Therefore, the team decided to proceed with absolute focus on constructing individual assets in the whole block under MGNREGA. But roads ahead were anything but smooth. Working with the Government's style was difficult. The intervention area was increased from four gram panchayats to forty-one gram panchayats overnight. Government officials were not very responsive and the formalities were lengthy, right from getting signatures from Sarpanches (elected leaders of the village council) to the District Collector for approval of a work on the land of a single beneficiary. The system resisted the entry of a new stakeholder. Even beneficiaries needed to make multiple rounds to get their work done, and given the sheer number of stakeholders and the processing time at each step, many of the beneficiaries missed deadlines for approvals. Another issue was that the community was reluctant to work as labourers due to low wages offered under MGNREGA as compared to potential wages earned from working in nearby cities.

SRIJAN's Solution:

Luckily for SRIJAN, the same strategy of using community institutions as the base, worked out here as well. SRLM had more than a thousand SHGs in the block and each village had SHGs, Village Organizations (federation of SHGs, also referred to as VOs) and Cluster level federations in a cluster. Team members used these community institutions for intensive participation and spreading awareness among the villagers related to MGNREGA and the strategy worked well. Apart from this, support from the state government officials and Block Development Officer (B.D.O.). Mr. Murari Sharma’s support in particular was phenomenal. The whole project had been pushed with due attention from the Principal Secretaries (Rural Development) of the Government of Rajasthan within three years, helping SRIJAN to cope up with a number of barriers from panchayat representatives, and government functionaries alike. Changes in terms of policies or rules were made from time to time to provide maximum support to civil society organizations (CSOs) like SRIJAN working in 15 districts of Rajasthan during this pilot phase.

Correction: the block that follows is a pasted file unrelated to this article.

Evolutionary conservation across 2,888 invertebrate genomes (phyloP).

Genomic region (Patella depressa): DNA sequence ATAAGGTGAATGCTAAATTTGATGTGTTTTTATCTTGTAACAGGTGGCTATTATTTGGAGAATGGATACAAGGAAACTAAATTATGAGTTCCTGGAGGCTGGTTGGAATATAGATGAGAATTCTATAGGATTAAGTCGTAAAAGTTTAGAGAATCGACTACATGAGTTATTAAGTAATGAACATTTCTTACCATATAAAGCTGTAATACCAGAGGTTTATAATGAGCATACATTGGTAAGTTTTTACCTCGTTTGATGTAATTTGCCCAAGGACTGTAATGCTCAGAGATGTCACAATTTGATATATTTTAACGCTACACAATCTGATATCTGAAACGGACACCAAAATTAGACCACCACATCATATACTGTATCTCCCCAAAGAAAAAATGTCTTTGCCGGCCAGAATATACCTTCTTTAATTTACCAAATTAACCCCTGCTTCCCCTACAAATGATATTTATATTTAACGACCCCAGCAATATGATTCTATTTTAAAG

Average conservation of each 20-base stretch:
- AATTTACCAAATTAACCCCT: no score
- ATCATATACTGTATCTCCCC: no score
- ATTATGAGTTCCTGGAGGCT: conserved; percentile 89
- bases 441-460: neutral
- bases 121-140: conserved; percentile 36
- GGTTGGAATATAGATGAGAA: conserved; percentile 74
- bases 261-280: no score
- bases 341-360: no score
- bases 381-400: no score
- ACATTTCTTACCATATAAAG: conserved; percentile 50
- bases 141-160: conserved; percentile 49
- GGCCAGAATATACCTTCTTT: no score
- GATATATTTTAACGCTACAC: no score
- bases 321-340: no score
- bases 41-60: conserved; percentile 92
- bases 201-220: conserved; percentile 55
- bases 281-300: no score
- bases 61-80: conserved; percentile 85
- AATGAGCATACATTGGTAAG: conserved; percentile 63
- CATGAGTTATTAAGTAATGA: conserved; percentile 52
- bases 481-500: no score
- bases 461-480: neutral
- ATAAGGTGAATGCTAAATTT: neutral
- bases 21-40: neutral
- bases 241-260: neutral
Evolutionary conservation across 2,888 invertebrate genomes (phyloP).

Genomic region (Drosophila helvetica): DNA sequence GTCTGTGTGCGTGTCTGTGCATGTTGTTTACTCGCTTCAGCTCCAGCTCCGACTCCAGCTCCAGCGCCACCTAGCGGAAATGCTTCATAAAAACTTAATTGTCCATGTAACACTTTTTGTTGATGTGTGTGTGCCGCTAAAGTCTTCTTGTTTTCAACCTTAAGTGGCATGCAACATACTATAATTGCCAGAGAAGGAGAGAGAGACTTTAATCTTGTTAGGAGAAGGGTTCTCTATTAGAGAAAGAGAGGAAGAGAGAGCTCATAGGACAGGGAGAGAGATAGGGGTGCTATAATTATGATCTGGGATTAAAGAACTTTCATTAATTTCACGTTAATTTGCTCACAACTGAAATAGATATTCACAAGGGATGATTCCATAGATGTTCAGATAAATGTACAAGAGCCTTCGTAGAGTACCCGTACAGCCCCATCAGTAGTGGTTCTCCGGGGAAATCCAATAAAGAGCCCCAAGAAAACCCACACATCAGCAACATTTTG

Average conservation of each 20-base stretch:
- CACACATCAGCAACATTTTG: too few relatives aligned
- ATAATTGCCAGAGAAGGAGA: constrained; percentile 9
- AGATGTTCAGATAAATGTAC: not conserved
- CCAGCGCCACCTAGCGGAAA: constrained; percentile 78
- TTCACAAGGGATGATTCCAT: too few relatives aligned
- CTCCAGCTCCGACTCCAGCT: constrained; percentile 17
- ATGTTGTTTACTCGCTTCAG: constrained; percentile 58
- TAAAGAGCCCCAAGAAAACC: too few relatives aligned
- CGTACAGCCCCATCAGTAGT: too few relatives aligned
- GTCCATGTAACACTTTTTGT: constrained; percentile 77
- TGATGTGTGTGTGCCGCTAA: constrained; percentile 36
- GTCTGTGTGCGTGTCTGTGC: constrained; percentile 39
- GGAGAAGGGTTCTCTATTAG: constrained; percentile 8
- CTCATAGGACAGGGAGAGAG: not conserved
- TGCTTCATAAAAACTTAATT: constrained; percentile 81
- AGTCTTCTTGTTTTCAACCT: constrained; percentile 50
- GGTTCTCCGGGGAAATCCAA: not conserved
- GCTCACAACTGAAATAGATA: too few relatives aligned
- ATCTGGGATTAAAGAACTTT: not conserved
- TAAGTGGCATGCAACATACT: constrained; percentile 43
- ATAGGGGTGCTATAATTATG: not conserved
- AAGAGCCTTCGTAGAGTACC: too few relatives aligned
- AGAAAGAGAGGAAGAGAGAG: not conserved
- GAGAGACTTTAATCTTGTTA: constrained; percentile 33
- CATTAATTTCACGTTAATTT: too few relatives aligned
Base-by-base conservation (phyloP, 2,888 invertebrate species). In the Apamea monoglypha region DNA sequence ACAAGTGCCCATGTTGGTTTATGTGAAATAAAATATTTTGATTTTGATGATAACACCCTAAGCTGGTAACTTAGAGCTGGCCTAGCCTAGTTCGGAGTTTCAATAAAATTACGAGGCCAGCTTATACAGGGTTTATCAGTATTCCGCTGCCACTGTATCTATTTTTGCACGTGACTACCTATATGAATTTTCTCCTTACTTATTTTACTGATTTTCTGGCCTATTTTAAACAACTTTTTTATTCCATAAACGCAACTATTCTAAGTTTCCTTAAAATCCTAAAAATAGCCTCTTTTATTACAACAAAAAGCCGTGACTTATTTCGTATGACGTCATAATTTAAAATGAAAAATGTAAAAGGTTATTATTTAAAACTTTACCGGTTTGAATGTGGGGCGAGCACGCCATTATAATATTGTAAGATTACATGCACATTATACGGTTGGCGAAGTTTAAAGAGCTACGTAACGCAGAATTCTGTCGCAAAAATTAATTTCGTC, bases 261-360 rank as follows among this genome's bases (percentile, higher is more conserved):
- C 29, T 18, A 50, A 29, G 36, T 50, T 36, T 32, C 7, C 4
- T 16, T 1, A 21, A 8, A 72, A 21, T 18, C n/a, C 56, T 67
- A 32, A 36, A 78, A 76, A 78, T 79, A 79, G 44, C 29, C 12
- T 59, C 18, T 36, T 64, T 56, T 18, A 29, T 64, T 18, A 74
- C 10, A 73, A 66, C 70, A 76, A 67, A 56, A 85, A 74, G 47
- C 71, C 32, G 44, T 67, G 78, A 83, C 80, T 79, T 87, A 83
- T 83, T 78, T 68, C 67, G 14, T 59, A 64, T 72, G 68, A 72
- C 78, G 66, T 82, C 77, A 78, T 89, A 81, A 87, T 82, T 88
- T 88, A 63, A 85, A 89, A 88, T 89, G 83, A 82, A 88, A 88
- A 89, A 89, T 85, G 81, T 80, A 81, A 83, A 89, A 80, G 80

Thus, small steps with an effort to bring transparency between the stakeholders including the community were taken; awareness meetings related to schemes benefits, processes etc. were organized and this helped to set up a centralized place where information related to the status of forms, approval of forms, processes, online entries could be accessed free of charge. This was useful during village level meetings when one could provide information related to approval of works like estimates, proof of approval, etc. to instill confidence about any scheme. For SRIJAN, this was a major development as it was now seen as an important stakeholder. Moreover, the satisfaction one derived from being a facilitator was huge; knowing that these small steps helped the rural poor exercise their rights and access information was a big motivating factor. Regular camps on filling of forms, largely focused on SHG members which had been a major initiative of SRIJAN, significantly boosted the number of approvals within a single year.

The fruits of collaborative work:

By the end of the project, the whole block got approval for different works; SRIJAN supported 4,255 beneficiaries while the Cluster Level Federations facilitated by SRLM supported 945 beneficiaries. The total approved cost was more than Rs. 10,000 lakhs, an average of Rs. 2.42 lakhs for each farmer. Major activities for the block ranged from construction of earthen bunds (as required) and cattle sheds to wells and vermi-compost / Nadep Beds.

One of the major benefits was that the program provided employment to the beneficiaries by allowing them to work as labourers on their own farm. Rs. 7.69 crores and Rs. 5.69 lakhs were spent on labour and constructing earthen bunds as part of the soil and moisture conservation programme, for which payments were made directly into the beneficiaries’ bank account.

Kani Bai was one of those who got approval for constructing earthen bunds. She used this opportunity to convert her barren land into an agriculture field. While the success of these two initiatives is noteworthy, it raises some concerns about the functioning of the state machinery, especially in a scenario when material payments are delayed indefinitely. What does someone like Kani Bai do in such a situation?